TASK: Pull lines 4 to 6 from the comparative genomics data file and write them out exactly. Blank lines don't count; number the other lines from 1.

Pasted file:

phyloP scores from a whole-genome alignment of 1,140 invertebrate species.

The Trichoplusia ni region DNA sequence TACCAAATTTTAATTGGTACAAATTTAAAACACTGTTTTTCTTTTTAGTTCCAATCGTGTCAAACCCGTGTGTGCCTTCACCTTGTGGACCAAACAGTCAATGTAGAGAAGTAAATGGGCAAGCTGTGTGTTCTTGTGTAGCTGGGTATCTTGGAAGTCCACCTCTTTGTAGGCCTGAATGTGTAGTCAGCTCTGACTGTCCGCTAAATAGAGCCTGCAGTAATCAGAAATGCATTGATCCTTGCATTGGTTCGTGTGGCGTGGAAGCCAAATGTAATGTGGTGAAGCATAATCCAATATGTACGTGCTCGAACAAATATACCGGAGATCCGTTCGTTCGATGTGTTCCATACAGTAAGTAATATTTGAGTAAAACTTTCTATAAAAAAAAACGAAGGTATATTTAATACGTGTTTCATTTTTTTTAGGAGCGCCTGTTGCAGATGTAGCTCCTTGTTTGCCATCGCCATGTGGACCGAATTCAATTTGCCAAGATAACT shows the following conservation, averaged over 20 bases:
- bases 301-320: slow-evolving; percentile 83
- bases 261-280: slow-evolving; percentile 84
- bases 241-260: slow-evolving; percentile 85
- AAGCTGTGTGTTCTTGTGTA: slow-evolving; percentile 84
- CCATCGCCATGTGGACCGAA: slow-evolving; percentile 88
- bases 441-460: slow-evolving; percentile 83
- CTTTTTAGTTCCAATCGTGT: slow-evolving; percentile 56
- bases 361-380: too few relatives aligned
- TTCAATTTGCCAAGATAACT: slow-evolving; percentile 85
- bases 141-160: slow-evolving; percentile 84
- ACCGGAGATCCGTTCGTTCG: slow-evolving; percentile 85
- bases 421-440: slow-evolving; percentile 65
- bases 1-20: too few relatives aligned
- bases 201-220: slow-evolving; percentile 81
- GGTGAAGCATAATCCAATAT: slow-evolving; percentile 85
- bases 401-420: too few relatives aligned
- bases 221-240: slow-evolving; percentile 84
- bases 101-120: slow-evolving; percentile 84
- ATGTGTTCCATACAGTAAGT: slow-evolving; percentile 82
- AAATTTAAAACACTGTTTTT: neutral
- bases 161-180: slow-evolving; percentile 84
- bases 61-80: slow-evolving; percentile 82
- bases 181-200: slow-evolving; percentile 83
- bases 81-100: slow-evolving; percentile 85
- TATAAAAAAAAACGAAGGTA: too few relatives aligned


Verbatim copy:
- bases 261-280: slow-evolving; percentile 84
- bases 241-260: slow-evolving; percentile 85
- AAGCTGTGTGTTCTTGTGTA: slow-evolving; percentile 84